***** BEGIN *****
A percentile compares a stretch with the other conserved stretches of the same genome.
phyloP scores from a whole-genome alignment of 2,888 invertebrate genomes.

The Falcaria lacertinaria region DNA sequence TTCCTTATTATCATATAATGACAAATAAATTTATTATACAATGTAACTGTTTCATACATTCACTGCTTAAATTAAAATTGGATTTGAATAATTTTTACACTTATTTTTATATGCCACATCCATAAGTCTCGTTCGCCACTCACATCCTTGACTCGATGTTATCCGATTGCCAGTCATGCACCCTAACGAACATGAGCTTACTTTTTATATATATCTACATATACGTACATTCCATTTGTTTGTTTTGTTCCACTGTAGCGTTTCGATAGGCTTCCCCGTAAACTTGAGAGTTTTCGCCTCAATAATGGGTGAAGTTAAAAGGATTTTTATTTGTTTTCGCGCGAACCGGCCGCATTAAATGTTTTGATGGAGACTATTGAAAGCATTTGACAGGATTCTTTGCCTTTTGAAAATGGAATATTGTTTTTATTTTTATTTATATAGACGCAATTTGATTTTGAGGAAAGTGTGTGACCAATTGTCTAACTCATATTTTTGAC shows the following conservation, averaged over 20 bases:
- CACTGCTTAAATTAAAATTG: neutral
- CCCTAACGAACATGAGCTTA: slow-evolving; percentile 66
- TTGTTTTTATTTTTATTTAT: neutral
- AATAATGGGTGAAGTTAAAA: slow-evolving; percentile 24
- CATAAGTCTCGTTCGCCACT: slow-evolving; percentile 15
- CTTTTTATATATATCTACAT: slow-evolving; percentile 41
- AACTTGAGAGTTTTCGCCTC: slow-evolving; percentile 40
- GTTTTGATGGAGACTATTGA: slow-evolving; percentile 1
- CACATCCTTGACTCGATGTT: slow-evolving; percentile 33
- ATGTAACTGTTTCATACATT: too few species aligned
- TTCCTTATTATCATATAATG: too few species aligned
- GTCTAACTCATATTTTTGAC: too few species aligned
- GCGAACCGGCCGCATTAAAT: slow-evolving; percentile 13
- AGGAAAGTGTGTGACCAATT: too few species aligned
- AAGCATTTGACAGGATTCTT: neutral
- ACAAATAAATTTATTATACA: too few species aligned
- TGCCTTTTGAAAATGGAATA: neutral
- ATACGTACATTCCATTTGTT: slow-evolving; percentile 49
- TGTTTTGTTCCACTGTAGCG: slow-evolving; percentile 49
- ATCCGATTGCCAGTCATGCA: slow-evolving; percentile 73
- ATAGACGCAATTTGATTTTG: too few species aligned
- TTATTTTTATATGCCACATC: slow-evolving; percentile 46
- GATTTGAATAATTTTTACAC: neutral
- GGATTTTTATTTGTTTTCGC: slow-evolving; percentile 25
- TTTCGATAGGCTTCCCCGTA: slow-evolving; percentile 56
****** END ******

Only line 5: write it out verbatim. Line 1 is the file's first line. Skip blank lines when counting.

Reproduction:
- CCCTAACGAACATGAGCTTA: slow-evolving; percentile 66